SpaceX enters the realm of heavy-lift rocketry
BY STEPHEN CLARK
Posted: April 5, 2011
A new kerosene-fueled super-rocket being developed by SpaceX should be ready for a test flight from the California coast by 2013, introducing a cost-effective fire-breathing booster three times cheaper and twice as capable as its competitors, the company's founder announced Tuesday.
Powered by 27 Merlin engines, the massive rocket will soar into space on 3.8 million pounds of thrust and deliver up to 117,000 pounds into a 120-mile-high low Earth orbit, more than twice the lift capacity of the space shuttle or the Delta 4-Heavy rocket.
"This is a rocket of truly huge scale," Musk said. "117,000 pounds is more than a fully loaded Boeing 737 with 136 passengers, luggage and fuel."
It could fire more than 30,000 pounds straight to Mars, Musk told reporters at the National Press Club in Washington.
Just as eye-popping as the Falcon Heavy's power is its price.
SpaceX announced the new rocket will cost between $80 million and $125 million per mission. Do the math and you'll see the Falcon Heavy could place payloads into orbit for $1,000 per pound, a fraction of the cost of competitors.
"Falcon Heavy represents a huge economic advantage," Musk said. "Falcon Heavy costs about a third as much per flight as a Delta 4-Heavy but carries twice as much payload to orbit, so it's effectively a six-fold improvement in the cost per pound to orbit."
The Falcon Heavy's game-changing capability and price led to questions on Musk's sales pitch.
The high-tech tycoon responded by highlighting the synergy between the heavy-lift rocket and the existing Falcon 9 design, the consistency of SpaceX's earlier launch cost projections and plans to drastically expand the company's production facilities in Hawthorne, Calif.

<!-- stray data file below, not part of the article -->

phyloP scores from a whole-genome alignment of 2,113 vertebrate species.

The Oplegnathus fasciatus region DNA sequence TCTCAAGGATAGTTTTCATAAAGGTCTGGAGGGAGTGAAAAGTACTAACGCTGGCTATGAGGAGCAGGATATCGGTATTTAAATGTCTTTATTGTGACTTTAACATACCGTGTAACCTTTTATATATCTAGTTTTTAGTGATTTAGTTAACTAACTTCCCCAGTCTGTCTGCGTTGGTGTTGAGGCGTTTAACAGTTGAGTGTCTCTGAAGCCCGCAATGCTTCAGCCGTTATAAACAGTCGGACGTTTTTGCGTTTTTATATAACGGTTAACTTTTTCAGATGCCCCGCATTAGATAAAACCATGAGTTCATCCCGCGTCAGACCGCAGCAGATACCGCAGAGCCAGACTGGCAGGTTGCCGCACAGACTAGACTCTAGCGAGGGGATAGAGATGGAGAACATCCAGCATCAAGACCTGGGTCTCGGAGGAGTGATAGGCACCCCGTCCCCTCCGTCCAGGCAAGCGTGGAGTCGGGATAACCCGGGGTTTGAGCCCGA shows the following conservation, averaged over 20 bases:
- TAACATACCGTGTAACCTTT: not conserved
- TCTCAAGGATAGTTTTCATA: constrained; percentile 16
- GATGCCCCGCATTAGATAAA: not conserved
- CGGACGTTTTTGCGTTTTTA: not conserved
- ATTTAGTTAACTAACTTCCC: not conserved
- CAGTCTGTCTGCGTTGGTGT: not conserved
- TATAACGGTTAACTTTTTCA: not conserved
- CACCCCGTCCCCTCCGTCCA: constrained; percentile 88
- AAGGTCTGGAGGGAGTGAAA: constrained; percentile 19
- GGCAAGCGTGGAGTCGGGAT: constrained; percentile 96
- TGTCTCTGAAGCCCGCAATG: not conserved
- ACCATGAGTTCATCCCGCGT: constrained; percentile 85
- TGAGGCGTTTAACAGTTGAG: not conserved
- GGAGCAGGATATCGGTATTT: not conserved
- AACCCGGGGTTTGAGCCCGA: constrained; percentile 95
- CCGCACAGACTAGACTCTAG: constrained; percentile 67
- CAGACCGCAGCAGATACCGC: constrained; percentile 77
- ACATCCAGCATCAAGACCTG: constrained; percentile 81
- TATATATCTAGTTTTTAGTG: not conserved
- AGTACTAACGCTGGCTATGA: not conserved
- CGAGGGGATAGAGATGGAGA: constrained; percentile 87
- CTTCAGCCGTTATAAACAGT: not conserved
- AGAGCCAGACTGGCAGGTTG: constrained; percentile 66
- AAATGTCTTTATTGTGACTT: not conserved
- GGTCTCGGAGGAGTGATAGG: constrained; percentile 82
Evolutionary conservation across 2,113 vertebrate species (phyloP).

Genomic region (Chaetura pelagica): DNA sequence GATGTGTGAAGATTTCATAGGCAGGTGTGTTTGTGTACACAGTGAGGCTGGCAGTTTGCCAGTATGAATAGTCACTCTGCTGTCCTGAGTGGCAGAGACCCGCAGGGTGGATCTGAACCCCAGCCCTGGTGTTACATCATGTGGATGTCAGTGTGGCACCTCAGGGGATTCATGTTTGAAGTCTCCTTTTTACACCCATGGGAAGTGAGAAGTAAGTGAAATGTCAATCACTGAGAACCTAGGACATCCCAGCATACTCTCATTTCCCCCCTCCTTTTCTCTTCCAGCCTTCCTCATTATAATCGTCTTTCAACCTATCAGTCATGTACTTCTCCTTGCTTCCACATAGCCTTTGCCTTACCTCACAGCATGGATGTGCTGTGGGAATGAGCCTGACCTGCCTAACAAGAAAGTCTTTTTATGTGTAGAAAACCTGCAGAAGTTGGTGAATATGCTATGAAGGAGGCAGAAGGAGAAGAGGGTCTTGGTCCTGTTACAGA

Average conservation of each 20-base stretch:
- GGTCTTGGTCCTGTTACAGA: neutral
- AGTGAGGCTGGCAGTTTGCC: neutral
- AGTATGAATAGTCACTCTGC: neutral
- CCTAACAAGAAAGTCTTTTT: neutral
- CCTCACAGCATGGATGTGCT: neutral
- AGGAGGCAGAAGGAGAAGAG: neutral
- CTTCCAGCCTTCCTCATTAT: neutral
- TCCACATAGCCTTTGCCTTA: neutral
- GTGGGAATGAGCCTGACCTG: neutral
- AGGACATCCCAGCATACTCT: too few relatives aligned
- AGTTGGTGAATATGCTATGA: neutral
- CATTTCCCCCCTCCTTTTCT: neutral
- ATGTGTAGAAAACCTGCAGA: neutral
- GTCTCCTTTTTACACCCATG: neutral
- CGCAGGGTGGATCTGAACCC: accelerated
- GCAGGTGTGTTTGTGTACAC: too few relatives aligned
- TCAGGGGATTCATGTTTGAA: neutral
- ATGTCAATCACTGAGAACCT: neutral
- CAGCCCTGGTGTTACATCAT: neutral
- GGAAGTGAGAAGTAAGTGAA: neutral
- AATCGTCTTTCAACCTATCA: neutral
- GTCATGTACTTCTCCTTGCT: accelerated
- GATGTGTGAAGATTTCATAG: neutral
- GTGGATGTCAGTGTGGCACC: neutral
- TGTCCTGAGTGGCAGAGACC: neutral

Musk was also bullish on the Falcon Heavy's flight rate, saying he expects it to launch 10 times a year. He forecasts another 10 flights of the Falcon 9 rocket annually, bringing SpaceX's projected overall flight rate to nearly two missions per month.
"We expect to be launching Falcon Heavy a lot," Musk said. "Falcon 9 can address about half the market. Falcon Heavy can address the other half of the market, which is the largest government and commercial satellites, as well as opening up new market opportunities for satellites and spacecraft that simply cannot be carried to space by the currently available rockets."
Even if his ambitious flight rate doesn't materialize, Musk said he could hold Falcon Heavy's launch price where it is with as few as four flights per year.
SpaceX might need an emerging market to find enough payloads to fill that many missions. Four Falcon Heavy flights a year would double the world's annual space lift capacity.
Although the first Falcon Heavy flight will blast off from Space Launch Complex 4 at Vandenberg, subsequent missions would mostly originate from either SpaceX's existing launch pad or a retired space shuttle facility at Cape Canaveral, Fla.
Musk said the inaugural mission from California will be paid for by SpaceX as a demo flight, but he is "highly confident" the company can sign a U.S. government or commercial customer for the second mission.
He said SpaceX is in an "advanced stage of discussions" with government and commercial clients for Falcon Heavy launch deals.
According to SpaceX, the Falcon Heavy will be designed to meet NASA's published human-rating standards. Its structures will be able to withstand forces 40 percent higher than normal flight environments, it will have triple-redundant avionics and could recover to still reach orbit after the loss of an engine.
The Falcon Heavy is not quite big enough to compete with the Space Launch System, a heavy-lift rocket being designed by NASA to haul nearly 200,000 pounds into orbit.
SpaceX is one of several companies working under small study contracts with NASA to evaluate commercial suggestions for the government-run heavy-lift system. Musk said he has ideas for an even larger SpaceX heavy-lifter to challenge the Space Launch System in the future.